If mod_rails finds config/environment.rb , it'll think your app runs on Rails:

Ruby in Etch

10:24 PM / Comments (0) / by Nick

As some of you may know, Ruby and Debian's ways of packaging software go together like Darwin and religious zealots...as in, they don't. So how should you install Ruby when using Debian Stable? How do you stay up-to-date with new versions of Ruby and gems?

By using Backports, and not worrying so much.

First, setup your box to be able to install backports of packages. Next, uninstall any Ruby-related packages. Yeah, that's right. Do you know why? Because, if you're running Etch, you're using Ruby 1.8.5! Egad! That's almost medieval. Make sure to uninstall irb and rdoc, too.

Now it's time to install shinier versions...1.8.7, to be exact:
$ sudo aptitude install -t etch-backports libruby1.8 ruby1.8 rdoc1.8 irb1.8
All of that should be on one line.

There you have it. Now you've got Ruby 1.8.7 on Debian Stable (AKA "Etch"). Ruby's not complete without RubyGems, though. Download the latest version to /usr/src/ , and extract it:
$ cd /usr/src/
$ wget http://rubyforge.org/frs/download.php/45905/rubygems-1.3.1.tgz
$ tar zxf rubygems-1.3.1.tgz
Then run the setup utility:
$ cd rubygems-1.3.1/
$ sudo ruby setup.rb

Let's do one last thing to make life easier. The RubyGems setup script installed the "gem" command as /usr/bin/gem1.8 . I don't want to have to type that "1.8" every time.
$ cd /usr/local/bin/
$ sudo ln -v -s /usr/bin/gem1.8 gem

There. Now we can run "gem" like the rest of the world.

Easy? Yar.

Default stegosaurses

7:10 PM / Comments (0) / by Nick

Ever heard of Jonathan Viney's active_record_defaults plugin? It's fantastic. In a nutshell, it enables you to specify default values for model attributes. If an attribute isn't set when initialising a new instance, the attribute's set to whatever the default value is.

For example, let's rebuild that Stegosaurus class from a previous post:
class Stegosaurus < ActiveRecord::Base
attr_accessible :tail_spikes, :back_plates

validates_numericality_of :tail_spikes,
:only_integer => true,
:greater_than_or_equal_to => 0

validates_numericality_of :back_plates,
:only_integer => true,
:greater_than_or_equal_to => 0
end

With that, if we created a new Stegosaurus and didn't specify any attributes, not only would it have no tail spikes or back plates, but the model instance wouldn't be valid.

To fix that, all we need to do is add two lines:
class Stegosaurus < ActiveRecord::Base
attr_accessible :tail_spikes, :back_plates

default :tail_spikes => 4
default :back_plates => 6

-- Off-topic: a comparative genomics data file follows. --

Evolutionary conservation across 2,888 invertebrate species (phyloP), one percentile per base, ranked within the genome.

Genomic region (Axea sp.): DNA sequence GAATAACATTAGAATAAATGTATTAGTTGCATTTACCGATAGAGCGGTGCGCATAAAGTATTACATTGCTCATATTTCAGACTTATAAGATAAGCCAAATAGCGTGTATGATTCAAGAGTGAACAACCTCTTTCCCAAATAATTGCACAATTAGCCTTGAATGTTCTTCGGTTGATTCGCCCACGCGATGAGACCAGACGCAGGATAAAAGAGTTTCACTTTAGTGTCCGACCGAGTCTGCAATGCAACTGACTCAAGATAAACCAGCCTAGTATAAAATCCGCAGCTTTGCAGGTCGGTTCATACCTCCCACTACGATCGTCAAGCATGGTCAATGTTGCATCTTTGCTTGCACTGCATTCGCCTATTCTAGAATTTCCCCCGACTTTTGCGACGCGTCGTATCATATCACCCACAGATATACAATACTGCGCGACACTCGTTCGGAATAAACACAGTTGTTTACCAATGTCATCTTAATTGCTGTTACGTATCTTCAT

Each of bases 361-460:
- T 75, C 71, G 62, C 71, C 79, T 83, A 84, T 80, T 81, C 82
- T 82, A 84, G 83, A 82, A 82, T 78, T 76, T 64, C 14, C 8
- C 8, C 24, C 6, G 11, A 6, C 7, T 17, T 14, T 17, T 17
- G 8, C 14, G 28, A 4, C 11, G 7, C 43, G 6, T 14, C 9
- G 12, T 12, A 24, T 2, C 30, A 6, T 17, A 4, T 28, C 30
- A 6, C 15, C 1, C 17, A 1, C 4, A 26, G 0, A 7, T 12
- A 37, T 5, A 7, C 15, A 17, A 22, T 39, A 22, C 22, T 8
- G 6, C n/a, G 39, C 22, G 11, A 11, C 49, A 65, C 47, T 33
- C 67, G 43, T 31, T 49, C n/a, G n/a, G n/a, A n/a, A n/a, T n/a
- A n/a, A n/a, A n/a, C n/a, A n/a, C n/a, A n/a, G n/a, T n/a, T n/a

validates_numericality_of :tail_spikes,
:only_integer => true,
:greater_than_or_equal_to => 0

validates_numericality_of :back_plates,
:only_integer => true,
:greater_than_or_equal_to => 0
end

And voila, new Stegosaurus objects will automatically have 4 tail spikes and 6 back plates:
>> s = Stegosaurus.new
=> #<Stegosaurus tail_spikes: 4, back_plates: 6>
>>
?> s.tail_spikes
=> 4
>> s.back_plates
=> 6

However, if used improperly, this can lead to several hours of pounding your head on your desk. Note that that the default values we used above, 4 and 6, are immutable objects. You can't change them. You can perform operations on them, such as addition (4 + 1), but that never changes the object.

Say we want our Stegosaurus class to have an array specifying its diet that defaults to "fern" and "cycad":
class Stegosaurus < ActiveRecord::Base
attr_accessible :tail_spikes, :back_plates, :diet

default :tail_spikes => 4
default :back_plates => 6
default :diet => %w(fern cycad)

validates_numericality_of :tail_spikes,
:only_integer => true,
:greater_than_or_equal_to => 0

validates_numericality_of :back_plates,
:only_integer => true,
:greater_than_or_equal_to => 0
end

That looks right. But watch this:
=> charles = Stegosaurus.new
=> #<Stegosaurus tail_spikes: 4, back_plates: 6, diet: ["fern", "cycad"]>
>>
?> arnold = Stegosaurus.new
=> #<Stegosaurus tail_spikes: 4, back_plates: 6, diet: ["fern", "cycad"]>
>>
?> charles.diet << 'moss'
=> ["fern", "cycad", "moss"]
>>
?> arnold.diet
=> ["fern", "cycad", "moss"]
We didn't mean to do that...Arnold doesn't want to eat moss!

At the moment, when the Stegosaurus class is initialised, it creates one Array for the default "diet" attribute of all future Stegosaurus objects. In other words, Charles' and Arnolds' "diet" attributes were references to the same object:
>> charles.diet.object_id
=> 19103090
>>
?> arnold.diet.object_id
=> 19103090

How do we fix that? We tell the Stegosaurus class to create a new Array for each model instance. Simply change this:
default :diet => %w(fern cycad)
to this:
default :diet => Proc.new { %w(fern cycad) }

Now each time we create a new Stegosaurus, that Proc will fire, and create a new "diet" Array:
=> charles = Stegosaurus.new
=> #<Stegosaurus tail_spikes: 4, back_plates: 6, diet: ["fern", "cycad"]>
>>
?> arnold = Stegosaurus.new
=> #<Stegosaurus tail_spikes: 4, back_plates: 6, diet: ["fern", "cycad"]>
>>
?> charles.diet << 'moss'
=> ["fern", "cycad", "moss"]
>>
?> arnold.diet
=> ["fern", "cycad"]

I highly recommend giving active_record_defaults a try. It's very handy, and very easy to use.

And by the way, yes, I was bitten by this problem. Why else would I be writing about it! Can you guess how I discovered it, though? ... My tests picked it up!